Dos and Don'ts for Mishaps and Accidents

For accidents, one time is bad enough. But when the same incident or mishap occur over and over, you should act quickly and decisively to put a stop to the mistakes that lead to the repeated problem

So, What can you do to stop employees from making the same mistakes that lead to repeat mishaps?

 

Do:

         Set a goal. Without a specific intention to eliminate repeat accidents, positive results may be elusive.

 

Don't

         Send mixed messages. Everyone needs to know that you take each accident seriously and that preventing the same kind of incident from happening again is a top priority.

 

Do:

         Determine the steps toward this goal. Steps might include increased awareness, additional training, stepped up supervisory oversight, changes in procedures or equipment, etc.

 

 

Don't

         Use discipline without also offering help. When safety rules are broken, discipline may be required. But even then, make sure that there's a positive element as well and that supervisors help poor safety performers improve.

 

Do:

         Communicate priorities clearly. Make sure employees understand the goal, the steps required to reach it, and how important it is to eliminate repeat accidents.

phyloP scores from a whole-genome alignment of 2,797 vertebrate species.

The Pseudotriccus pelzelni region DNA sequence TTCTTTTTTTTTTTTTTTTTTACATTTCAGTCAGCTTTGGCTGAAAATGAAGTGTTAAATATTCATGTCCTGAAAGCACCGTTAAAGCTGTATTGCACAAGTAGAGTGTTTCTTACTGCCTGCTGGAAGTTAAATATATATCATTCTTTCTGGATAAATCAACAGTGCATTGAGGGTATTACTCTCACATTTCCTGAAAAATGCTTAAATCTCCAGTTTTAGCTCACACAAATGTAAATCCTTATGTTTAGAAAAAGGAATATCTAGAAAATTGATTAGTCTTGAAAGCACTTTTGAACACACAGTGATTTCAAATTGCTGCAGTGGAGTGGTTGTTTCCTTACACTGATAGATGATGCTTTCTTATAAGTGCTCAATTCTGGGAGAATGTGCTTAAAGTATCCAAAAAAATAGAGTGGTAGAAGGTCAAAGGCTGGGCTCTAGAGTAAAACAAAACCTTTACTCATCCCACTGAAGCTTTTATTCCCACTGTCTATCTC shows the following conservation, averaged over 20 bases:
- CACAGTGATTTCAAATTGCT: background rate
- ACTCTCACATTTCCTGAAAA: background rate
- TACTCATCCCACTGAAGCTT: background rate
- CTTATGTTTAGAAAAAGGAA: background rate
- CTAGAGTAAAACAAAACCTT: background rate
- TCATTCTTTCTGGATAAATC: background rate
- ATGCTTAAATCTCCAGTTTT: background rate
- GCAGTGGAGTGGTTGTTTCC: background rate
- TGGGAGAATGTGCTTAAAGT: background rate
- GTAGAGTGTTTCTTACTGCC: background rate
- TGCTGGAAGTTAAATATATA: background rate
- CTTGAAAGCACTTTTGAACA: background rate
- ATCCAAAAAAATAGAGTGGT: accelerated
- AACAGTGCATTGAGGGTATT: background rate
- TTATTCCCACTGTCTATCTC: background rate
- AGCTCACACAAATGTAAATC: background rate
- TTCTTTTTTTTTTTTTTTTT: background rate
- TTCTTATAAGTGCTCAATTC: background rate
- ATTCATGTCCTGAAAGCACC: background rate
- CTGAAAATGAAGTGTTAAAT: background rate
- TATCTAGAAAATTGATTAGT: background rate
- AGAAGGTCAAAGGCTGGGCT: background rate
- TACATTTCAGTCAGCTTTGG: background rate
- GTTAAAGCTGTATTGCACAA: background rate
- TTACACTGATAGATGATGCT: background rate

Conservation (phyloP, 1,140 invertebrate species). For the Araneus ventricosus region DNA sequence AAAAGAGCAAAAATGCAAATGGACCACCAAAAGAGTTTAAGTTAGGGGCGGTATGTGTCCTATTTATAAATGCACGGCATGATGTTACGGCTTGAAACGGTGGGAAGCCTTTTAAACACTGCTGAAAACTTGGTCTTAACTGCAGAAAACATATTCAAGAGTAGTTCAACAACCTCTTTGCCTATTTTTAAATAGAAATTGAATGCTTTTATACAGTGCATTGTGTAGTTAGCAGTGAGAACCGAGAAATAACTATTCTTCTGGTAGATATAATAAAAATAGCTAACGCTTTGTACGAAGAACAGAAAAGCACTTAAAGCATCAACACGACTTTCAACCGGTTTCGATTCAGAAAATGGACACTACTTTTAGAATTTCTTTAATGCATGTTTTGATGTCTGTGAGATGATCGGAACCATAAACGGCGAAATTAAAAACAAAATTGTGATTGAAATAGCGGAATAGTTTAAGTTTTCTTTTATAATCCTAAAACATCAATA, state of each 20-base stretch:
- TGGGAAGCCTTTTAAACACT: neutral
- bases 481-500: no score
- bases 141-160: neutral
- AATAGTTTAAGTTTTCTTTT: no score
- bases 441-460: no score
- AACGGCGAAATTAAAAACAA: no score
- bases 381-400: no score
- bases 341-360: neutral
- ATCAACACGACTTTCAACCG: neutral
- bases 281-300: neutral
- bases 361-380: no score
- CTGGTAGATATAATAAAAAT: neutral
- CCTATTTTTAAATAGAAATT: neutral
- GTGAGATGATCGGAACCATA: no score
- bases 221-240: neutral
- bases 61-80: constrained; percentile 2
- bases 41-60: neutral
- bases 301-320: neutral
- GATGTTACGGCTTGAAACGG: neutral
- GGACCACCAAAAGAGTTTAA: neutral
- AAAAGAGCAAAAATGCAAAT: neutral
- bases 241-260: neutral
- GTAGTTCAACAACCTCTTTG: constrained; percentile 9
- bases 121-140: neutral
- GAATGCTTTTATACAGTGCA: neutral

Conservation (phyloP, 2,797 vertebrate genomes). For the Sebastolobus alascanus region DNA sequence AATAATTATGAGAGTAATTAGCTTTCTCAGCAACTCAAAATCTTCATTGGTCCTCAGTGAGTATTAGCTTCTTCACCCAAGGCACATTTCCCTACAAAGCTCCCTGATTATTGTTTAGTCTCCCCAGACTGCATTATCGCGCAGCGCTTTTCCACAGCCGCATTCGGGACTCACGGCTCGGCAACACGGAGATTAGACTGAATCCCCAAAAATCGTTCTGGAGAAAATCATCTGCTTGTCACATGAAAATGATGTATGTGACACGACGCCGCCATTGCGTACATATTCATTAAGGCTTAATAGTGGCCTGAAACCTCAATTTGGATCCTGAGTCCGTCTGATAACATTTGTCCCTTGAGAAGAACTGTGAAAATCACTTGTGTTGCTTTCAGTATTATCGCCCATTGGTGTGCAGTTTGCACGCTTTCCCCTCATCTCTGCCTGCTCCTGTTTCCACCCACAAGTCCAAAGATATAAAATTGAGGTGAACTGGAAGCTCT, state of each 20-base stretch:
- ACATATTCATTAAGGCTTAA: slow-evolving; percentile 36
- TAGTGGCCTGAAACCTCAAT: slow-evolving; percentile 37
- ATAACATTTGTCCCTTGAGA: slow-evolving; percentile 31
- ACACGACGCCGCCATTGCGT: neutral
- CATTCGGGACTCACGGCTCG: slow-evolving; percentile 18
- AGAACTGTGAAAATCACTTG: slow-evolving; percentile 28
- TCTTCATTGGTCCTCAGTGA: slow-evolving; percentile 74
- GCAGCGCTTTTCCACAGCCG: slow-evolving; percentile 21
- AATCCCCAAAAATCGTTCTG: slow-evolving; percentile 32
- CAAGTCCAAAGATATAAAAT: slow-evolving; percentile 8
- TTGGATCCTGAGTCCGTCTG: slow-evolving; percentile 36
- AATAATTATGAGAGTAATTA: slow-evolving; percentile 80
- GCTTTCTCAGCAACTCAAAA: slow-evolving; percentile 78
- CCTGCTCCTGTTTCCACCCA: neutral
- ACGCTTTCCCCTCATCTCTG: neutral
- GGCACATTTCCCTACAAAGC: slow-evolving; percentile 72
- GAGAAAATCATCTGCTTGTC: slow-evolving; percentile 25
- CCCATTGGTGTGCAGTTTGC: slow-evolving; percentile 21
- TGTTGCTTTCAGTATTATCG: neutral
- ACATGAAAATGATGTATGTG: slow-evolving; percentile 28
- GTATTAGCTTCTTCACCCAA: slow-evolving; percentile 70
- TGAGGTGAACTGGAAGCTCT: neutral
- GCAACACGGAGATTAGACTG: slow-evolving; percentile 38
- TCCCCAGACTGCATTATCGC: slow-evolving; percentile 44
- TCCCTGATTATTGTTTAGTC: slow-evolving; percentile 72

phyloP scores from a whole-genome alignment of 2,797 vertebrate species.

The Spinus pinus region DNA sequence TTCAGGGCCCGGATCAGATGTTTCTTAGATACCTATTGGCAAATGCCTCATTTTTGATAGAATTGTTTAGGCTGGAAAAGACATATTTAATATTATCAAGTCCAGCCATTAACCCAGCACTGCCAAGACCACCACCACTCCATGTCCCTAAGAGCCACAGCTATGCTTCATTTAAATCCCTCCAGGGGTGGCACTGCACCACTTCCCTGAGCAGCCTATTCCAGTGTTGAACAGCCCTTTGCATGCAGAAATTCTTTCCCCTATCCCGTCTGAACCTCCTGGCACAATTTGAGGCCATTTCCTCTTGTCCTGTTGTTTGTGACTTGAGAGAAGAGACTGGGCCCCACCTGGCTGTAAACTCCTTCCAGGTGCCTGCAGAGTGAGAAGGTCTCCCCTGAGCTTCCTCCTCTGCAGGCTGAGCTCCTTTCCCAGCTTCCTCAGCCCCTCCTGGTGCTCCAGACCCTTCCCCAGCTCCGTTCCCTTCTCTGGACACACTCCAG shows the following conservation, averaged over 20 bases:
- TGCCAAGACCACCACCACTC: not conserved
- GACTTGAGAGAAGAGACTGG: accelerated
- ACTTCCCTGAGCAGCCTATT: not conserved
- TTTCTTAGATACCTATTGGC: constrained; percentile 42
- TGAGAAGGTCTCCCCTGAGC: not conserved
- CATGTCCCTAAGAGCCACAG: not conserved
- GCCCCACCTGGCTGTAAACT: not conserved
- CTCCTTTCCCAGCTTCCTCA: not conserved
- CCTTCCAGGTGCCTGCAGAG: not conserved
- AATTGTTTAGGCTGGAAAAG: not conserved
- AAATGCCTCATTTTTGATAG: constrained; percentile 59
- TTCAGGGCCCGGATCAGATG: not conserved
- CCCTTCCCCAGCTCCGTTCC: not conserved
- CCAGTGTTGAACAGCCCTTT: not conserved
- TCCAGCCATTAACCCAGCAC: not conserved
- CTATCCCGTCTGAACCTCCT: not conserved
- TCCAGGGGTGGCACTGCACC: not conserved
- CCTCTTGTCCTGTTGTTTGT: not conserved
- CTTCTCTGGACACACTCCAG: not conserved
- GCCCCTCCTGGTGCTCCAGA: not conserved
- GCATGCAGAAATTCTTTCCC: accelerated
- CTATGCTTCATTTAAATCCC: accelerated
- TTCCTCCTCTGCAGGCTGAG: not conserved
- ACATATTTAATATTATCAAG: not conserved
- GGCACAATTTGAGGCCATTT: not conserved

Don't

         Lecture. Employees don't respond well to this method. It often goes in one ear and out the other. Lecturing also turns employees into passive receptors rather than engaging them actively in their own safety performance.

 

Do:

         Promote an accident-free culture. Encourage employees to participate in safety programs and become actively involved in reducing accident risks.

 

 

Don't

         Blame. Even if an employee makes a mistake, blame won't solve the problem. The issue should be why the employee made the mistake and how to fix that so he or she doesn't repeat a mistake that leads to another accident.

 

Do:

         Recognize and reinforce safe performance. Use a variety of incentives and rewards to improve safety performance.

 

 

Don't

         Assume the worst. Expect the best and that's usually what you'll get, even from employees with poor safety performance histories.

 

Do:

         Emphasize hazard detection, and encourage hazard reporting.

 

 

Don't

         Give empty pep talks. Actions speak louder than words, so back up encouraging words by making real safety improvements and offers of assistance and support.